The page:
We have been overwhelmed by the good wishes and wonderful stories so many of you have shared with us. For us, Doug was a great brother and son, along with being a meticulous pilot, a pioneering engineer, and a giver of time and talent.

Most importantly, thank you for your friendship and generosity at this difficult time. Doug would have wanted all of us to celebrate and embrace the life he lived – he lived it well.

The Bourn Family

Wednesday, February 24, 2010

The best possible hands.

I bumped into Doug at Zilog in the late ’70s, and in ’82 when Mike Fallon, Jim Hunt and I were starting to pull together a team to start Arete, (ARIX on NASDAQ) he was at the head of our list to lead our hardware design efforts. There were ten of us in those first few months, and while our start-up had many of the typical characteristics of all start-up companies in Silicon Valley, it's people were anything but typical.

Arete set out to build the first SMP server based on microprocessors. At the heart of the system’s design was an extraordinarily difficult hardware task: to allow four CPU chips to share one common memory without bumping into each other. This was Doug’s task. At the time, gigantic companies like DEC and IBM were attempting to build similar machines, yet Doug (who was primarily working on his own on the hardware) managed to accomplish it within months rather than the years it took the competition. Thanks to Doug’s efforts, the astounding efforts of the others in that core team, and the small group that was added as the months went by, Arete was able to ship its first sever for revenue only 13 months after the founding of the company. Within a year Arete had secured major customers and started to ship Doug’s design in high volume. On the basis of this design the company succeeded, going public in 1988.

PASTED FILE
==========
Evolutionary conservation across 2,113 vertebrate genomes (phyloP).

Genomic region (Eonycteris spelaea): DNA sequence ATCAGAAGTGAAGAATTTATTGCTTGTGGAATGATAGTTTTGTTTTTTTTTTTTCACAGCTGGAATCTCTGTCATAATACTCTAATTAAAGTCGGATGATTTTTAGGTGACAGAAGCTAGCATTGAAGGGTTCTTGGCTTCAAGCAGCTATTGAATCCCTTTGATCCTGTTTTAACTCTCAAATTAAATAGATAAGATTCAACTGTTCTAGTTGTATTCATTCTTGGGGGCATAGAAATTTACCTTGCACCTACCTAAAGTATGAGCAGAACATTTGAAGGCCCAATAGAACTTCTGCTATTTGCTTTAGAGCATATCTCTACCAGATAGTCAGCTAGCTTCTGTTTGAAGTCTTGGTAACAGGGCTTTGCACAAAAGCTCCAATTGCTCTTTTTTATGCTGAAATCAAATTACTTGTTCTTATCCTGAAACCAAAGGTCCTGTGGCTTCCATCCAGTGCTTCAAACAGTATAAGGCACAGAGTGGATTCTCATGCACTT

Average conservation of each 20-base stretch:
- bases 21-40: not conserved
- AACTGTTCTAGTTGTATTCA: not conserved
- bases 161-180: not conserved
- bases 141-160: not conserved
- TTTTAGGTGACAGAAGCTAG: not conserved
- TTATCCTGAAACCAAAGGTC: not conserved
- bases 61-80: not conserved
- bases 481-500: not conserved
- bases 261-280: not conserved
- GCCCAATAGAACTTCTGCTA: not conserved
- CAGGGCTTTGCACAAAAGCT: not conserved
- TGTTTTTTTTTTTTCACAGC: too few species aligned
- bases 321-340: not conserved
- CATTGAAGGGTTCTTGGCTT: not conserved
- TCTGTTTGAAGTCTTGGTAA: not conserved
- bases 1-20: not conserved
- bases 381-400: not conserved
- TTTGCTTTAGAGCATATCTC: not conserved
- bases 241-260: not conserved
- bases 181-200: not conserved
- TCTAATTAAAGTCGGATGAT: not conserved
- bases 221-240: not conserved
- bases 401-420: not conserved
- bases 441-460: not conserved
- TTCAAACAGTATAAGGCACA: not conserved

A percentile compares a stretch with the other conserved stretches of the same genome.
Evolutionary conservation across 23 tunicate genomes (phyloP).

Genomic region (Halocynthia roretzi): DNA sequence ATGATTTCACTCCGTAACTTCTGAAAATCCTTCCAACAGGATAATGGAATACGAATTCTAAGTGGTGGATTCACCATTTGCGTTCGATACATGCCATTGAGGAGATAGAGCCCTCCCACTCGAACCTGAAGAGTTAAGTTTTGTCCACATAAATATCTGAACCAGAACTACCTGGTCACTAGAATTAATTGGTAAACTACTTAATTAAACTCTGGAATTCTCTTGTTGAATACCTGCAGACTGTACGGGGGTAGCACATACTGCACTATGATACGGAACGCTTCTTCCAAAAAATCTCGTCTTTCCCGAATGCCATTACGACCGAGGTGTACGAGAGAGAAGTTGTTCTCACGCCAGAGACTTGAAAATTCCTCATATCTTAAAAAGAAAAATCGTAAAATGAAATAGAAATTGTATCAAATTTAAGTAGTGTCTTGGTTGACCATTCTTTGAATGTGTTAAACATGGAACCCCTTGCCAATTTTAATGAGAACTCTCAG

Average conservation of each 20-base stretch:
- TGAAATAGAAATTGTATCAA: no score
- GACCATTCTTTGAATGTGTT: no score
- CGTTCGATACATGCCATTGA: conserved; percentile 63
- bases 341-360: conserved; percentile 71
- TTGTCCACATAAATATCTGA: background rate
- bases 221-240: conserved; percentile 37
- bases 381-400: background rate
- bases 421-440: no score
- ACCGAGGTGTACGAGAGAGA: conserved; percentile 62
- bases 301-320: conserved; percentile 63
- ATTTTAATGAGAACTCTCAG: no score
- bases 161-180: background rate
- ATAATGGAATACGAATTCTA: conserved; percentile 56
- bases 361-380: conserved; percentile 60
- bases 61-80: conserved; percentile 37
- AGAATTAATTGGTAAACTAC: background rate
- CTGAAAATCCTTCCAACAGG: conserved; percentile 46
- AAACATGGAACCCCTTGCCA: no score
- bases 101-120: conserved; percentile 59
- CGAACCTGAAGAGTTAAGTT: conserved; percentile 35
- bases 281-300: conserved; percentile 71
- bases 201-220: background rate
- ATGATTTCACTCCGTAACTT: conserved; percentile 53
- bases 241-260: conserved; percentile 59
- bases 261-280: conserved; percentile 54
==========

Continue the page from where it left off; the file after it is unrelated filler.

That was the summary of what happened. But, there was another wonderfully person side to the story. Each morning I would arrive at the company early, figuring you don't lead from behind. Doug was always there first. His big smile and friendly greeting was something I looked forward to each day, seven days a week, for months. His willingness to explain what he was doing, to an x-software guy, was infinite. His calm focus under tremendous pressure was astonishing. But what I'll always remember was the care and thought that he applied to how he worked on everything from electronics to the way in which he treated he teammates. Under the pressures of our task people would occasionally get a little wigged-out. Doug, with his steady manner and warm smile would just sit talking to them, stabilizing them, getting them moving again. During one particularly difficult phase Doug's boss MIke Fallon was asked by the Board of the company: “When will this thing work? Can we put some more people on this and get it done sooner?” Mike, who we’ve also lost over the last few years, calmly said: “The best thing any of us can do is stop bugging Doug and let him get the job done. It’s the the best possible hands and we’ll just screw it up by helping.”

I've no doubt that putting anything into Doug's hands was putting it into “the best possible hands.” He was a wonderful teammate and friend, one who has left a large gap behind. But then, we all knew he was filling up a tremendous amount of important and valuable space and taking wonderful care of everyone and everything in that space. Those who were ever cared for by Doug and held in those capable hands will miss him tremendously.

Beau Vrolyk
co-founder, CEO, Arete

No comments:

Post a Comment